After two years in the making, Target opened its first CityTarget stores Wednesday in Chicago, Los Angeles and Seattle. In October, two more CityTarget locations will open in Los Angeles and San Francisco.
More Americans, and their money, are leaving the suburbs for the city, and retailers like Target are reformatting the way business is done to try to tap into the potential demand as retailers move into market maturity.
The latest U.S. Census data reveals 80.7 percent of Americans live in urban areas, more than the 79 percent a decade ago. The populations of urban areas has also increased by more than 12 percent, faster than the rest of the country’s 9.7 percent growth rate from 2000 to 2010.
CityTargets are smaller, though not necessarily small. The stores average from 80,000 to 100,000 square feet, or about two-thirds the size of a typical Target store. The new CityTarget locations feature slimmer check-out lanes, smaller back-rooms for delivery and slightly different merchandise to best cater to the urban consumers Target hopes to capture. Even the delivery trucks themselves are smaller.
Big box competitor Wal-Mart also operates scaled-down stores in Chicago, although they are considerably smaller than the new CityTarget. While Wal-Mart hasn’t broken out the financial results of the its smaller format stores, analysts say the retailer seems pleased with the performance and plans on opening more.
However, Walmart Express stores in some cities like Chicago have had some growing pains, according to analysts. One example analysts point to is a mismatch of merchandise sold: Walmart Express stores didn’t have the prepared food options desired by urban consumers on the go.
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Best Buy has found success in its smaller format stores in malls and elsewhere, including Best Buy Mobile locations. However, most consider the consumer electronic retailer's move to a smaller format as more of a necessity to adapt rather than an opportunity to capture new consumers thanks to increased competition from e-commerce retailers like Amazon.com .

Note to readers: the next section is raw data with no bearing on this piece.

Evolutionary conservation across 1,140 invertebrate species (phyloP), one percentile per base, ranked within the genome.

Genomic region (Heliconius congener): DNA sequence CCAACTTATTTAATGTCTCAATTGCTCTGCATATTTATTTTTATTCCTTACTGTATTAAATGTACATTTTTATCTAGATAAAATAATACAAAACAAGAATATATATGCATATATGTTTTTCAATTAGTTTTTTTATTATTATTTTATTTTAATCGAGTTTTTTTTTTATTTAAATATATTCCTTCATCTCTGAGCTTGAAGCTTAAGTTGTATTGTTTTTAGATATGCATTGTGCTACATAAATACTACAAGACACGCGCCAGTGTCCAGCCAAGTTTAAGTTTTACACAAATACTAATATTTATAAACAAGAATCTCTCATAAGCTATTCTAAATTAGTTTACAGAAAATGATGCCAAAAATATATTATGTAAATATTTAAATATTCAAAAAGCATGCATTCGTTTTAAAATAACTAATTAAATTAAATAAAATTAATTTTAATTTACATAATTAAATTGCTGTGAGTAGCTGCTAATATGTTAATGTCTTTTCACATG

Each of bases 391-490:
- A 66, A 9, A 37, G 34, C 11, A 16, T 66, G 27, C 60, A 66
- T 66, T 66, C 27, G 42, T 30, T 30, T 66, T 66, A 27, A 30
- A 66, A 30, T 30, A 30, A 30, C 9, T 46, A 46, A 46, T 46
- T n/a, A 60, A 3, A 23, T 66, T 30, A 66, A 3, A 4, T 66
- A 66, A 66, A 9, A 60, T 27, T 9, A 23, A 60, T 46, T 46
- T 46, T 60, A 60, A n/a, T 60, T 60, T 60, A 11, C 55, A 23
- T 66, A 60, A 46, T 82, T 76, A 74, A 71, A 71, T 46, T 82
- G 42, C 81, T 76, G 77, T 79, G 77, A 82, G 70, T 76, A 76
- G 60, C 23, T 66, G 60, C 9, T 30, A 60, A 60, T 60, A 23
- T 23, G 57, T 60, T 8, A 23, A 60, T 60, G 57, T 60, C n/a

Target Senior Vice President Shawn Gensch told CNBC, “CityTargets will have the right products for urban guests and commuters. We may not have large patio sets and furniture in the store, rather bistro sets. … One of the great things about CityTarget is the ability to customize each location to each city we are in. … This is a way for us to bring that local, urban feel to tourists, urban residents and commuters that come through our stores.”
Morningstar retail analyst Michael Keara was at the new CityTarget in Chicago Wednesday and called the merchandise impressive. He said it is geared more towards a city-dweller and is considerate of a shopper on foot who will likely be carrying merchandise or riding public transportation. He said he saw products in the furniture section for organizing small spaces, a wider breadth of consumer electronics, and more natural food options.
Keara thinks grocers should feel the biggest competitive threat, thanks to CityTarget's food offerings.
“[Target] is another player using groceries to drive customer traffic," he said. "They aren’t looking to make money on the bananas they sell, they just want the [CityTarget] consumer to come in there and hopefully create traffic and buy some high-end home goods or apparel. Walmart did this in the 90s … and it really hurt the traditional grocery stores.”
However, Keara is also concerned about how successfully Target will be able to grow incremental sales at the new CityTarget stores, especially with other Target locations nearby. Target opened its first store in the Chicago area in 1993.
“How much are you cannibalizing your own sales? There’s a Target less than a mile down the road from the State Street CityTarget … I’m a shopper at that Target and I know I will be splitting my shopping basket between the two,” he said.
-By CNBC's Courtney Reagan